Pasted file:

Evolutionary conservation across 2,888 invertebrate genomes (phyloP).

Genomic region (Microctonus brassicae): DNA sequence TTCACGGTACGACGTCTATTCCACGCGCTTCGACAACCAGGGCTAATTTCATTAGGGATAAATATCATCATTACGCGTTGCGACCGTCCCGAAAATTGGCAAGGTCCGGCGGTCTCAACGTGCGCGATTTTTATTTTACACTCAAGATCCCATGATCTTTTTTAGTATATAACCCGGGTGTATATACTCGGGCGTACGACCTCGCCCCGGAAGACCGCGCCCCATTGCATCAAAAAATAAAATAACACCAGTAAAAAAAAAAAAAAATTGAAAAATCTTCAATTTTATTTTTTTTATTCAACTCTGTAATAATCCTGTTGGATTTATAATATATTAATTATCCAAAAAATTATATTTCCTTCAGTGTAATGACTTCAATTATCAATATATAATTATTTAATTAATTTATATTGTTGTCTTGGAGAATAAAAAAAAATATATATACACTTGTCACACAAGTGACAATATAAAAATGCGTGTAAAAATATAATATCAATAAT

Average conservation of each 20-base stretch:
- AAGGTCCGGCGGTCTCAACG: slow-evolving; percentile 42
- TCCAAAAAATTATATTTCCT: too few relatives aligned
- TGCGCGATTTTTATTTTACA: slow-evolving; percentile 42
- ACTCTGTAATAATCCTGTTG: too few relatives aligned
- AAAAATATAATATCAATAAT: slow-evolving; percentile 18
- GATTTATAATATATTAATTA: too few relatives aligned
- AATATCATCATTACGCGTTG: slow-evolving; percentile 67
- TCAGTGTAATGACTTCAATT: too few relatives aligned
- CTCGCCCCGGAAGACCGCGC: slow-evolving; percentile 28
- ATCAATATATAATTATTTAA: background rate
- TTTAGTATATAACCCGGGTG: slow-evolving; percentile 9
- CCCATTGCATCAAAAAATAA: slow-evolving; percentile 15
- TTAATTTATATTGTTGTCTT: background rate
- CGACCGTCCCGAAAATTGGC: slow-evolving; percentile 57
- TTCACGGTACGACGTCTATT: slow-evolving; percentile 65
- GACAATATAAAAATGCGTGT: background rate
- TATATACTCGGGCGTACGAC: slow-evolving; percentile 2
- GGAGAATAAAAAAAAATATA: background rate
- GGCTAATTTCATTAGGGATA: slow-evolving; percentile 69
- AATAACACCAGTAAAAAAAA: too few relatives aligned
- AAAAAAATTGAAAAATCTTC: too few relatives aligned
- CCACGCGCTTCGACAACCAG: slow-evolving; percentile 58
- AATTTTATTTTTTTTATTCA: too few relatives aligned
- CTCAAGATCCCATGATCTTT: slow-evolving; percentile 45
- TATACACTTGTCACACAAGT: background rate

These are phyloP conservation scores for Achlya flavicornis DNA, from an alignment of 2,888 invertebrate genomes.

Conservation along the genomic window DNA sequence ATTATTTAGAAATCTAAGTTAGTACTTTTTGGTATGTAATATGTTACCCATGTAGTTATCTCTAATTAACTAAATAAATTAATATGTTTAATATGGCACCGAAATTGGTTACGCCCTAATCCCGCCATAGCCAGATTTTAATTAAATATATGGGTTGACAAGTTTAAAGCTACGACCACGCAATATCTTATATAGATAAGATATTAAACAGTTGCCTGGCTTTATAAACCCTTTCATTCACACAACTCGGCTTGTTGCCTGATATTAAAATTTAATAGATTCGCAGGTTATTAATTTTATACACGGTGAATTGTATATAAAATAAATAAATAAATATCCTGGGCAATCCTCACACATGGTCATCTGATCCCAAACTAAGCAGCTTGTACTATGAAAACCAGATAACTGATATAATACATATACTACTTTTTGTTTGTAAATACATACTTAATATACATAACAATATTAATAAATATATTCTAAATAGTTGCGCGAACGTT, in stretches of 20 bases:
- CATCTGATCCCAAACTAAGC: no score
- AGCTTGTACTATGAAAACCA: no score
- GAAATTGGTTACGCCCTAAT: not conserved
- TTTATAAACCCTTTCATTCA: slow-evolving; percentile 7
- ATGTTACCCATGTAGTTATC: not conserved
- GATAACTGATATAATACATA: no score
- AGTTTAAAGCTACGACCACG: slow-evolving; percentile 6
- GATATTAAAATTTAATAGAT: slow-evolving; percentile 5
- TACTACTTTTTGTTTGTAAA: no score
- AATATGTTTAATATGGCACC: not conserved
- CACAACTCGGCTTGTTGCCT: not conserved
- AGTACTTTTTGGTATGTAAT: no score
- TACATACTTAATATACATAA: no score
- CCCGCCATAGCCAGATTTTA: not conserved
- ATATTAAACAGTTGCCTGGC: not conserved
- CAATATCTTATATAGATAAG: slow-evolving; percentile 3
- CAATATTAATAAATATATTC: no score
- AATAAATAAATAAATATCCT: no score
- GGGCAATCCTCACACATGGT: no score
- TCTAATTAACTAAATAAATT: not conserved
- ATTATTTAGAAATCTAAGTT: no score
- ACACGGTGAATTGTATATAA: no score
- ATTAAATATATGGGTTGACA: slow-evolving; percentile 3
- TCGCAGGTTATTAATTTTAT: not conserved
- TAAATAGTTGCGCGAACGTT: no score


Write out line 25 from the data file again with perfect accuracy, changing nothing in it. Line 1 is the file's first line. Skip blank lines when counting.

- CCACGCGCTTCGACAACCAG: slow-evolving; percentile 58